The Family’s Garden is a Rice Plantation

Somehow I made it to adulthood and had no idea how rice made it to my plate. Even sadder is that until now, I don’t think I cared. I only consumed it without any thought about the process.

When our group of teachers first arrived in Jakarta, we were taken to the Taman Mini Indonesian Museum where Indonesian life was explained via miniature models. The climate and landscape of the country has made rice an ideal crop for the area. According to our tour guide, machinery changed the rice industry for Indonesia, and not in a good way. Traditionally, thousands of hectares of rice plantations were harvested by hand. Workers would spend majority of their day bent over as they chopped off the top of endless rows of the crop. The tools were simple and took a toll on the workers’ hands.

Today, many large foreign-owned companies control the plantations. They use machines to grow and harvest the rice. It requires less workers and as a result, thousands of Indonesians are jobless or have had to search for work elsewhere. Those who have kept their plantations are earning less for their rice because it takes them longer to work the fields by hand. They harvest less rice in the same amount of time it takes the machines. At the end of the day, they earn less money for their rice. Although nearly every acre of undeveloped land is covered by rice paddies, Indonesia still imports rice to help feed its 237 million inhabitants.

When we stayed with our host family in one of the villages in Ogan Ilir, my host sister, Regita, offered to show us their family ‘garden.’ She led us down a narrow path to a rice plantation that was lined with rubber trees. “This is my family garden,” she said, although her English is limited.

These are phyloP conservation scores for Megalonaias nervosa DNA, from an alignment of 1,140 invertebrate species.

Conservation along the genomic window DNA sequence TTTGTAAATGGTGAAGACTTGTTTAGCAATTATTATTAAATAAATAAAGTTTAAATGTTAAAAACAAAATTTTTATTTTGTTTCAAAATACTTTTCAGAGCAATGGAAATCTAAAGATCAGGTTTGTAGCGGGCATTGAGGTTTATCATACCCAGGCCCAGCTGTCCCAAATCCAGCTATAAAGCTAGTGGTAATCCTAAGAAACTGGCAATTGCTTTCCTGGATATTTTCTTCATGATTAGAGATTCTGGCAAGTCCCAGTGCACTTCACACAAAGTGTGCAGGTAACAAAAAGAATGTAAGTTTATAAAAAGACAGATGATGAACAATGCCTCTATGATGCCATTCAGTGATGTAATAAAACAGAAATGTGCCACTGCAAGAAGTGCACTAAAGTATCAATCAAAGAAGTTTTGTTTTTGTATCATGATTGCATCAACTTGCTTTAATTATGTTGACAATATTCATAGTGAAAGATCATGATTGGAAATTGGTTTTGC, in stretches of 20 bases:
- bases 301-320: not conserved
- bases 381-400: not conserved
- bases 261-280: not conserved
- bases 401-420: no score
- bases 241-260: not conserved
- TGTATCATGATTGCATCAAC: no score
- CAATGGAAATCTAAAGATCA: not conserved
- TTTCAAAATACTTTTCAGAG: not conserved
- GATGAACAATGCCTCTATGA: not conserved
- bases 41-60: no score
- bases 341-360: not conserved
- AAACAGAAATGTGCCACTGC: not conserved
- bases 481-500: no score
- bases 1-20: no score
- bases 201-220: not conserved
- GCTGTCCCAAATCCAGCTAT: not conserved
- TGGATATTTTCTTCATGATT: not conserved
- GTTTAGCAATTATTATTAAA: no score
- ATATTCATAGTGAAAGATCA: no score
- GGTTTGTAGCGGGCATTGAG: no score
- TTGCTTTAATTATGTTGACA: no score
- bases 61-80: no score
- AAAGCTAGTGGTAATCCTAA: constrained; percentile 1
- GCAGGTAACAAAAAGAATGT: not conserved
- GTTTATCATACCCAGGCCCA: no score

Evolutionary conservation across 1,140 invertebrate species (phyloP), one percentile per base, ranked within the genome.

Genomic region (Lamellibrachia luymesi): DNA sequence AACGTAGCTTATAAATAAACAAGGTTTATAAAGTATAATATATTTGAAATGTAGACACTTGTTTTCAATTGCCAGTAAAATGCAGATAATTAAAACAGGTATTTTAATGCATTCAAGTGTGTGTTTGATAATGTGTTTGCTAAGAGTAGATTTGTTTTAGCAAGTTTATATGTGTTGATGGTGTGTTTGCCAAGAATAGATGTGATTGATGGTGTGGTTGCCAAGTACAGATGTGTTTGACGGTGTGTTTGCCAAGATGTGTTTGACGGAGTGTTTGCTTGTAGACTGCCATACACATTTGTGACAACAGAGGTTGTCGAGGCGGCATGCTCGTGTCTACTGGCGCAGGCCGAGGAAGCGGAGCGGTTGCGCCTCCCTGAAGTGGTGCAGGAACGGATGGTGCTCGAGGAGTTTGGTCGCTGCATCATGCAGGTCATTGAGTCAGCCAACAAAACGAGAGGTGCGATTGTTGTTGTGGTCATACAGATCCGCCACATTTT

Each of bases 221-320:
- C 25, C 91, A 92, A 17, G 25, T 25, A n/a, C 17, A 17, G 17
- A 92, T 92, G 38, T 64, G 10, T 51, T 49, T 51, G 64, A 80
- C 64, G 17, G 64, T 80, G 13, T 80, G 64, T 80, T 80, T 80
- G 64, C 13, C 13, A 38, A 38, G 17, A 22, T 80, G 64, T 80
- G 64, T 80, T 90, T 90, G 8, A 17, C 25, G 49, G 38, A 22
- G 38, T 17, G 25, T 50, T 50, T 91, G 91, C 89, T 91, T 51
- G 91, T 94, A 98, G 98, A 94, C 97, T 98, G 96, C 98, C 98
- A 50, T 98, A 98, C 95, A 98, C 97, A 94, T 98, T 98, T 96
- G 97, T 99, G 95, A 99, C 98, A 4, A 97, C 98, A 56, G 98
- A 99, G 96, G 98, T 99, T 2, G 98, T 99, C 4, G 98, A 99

The mother showed us the strings they have tied above the rows. They hang bells and shirts on the strings and shake them periodically to scare the birds away. Even after I saw the paddy with my own eyes, I did not develop a full understanding of how the rice made it to my plate. All I saw were little green plants that looked to me like wheat at the top and scallions at the bottom.

On the morning of our last day in the village, the mother and father spreaded out a large blue tarp on the front lawn. They poured three large bags of small, brown, stick-like things onto the tarp.

The father used a handmade tool resembling a push-broom to spread the brown things out on the tarp.

Regita explained that it was the rice. It needed to set out in the sun to dry out.

The father, who spoke no English, used his foot to agitate the brown shaft and little white grains emerged. It was the rice! The father then picked up a handful of the brown things, said something in Indonesian, and then showed us the rice. Then, the mother came out of the house with a small bag of rice they purchased the night before. In essence, they were showing us the rice before harvest, after harvest, and after it had been processed.

Who separates the grain from the husk I asked? Regita typed in the question into her Indonesian-English translator and showed us the answer: The Factory.

The father then spoke to us in Indonesian using an assortment of hand gestures to help us understand. “Do we grow rice in Mississippi or New York?” was what he was asking. ” No,” we sadly replied. “No,” I thought to myself…we only consume it… which further adds to the profits of the large corporations.

At that moment,I realized I play a teeny tiny role in the process that drove down the rice prices for farmers such as him who are only trying to provide food on the table for his family….and a couple of American teachers.

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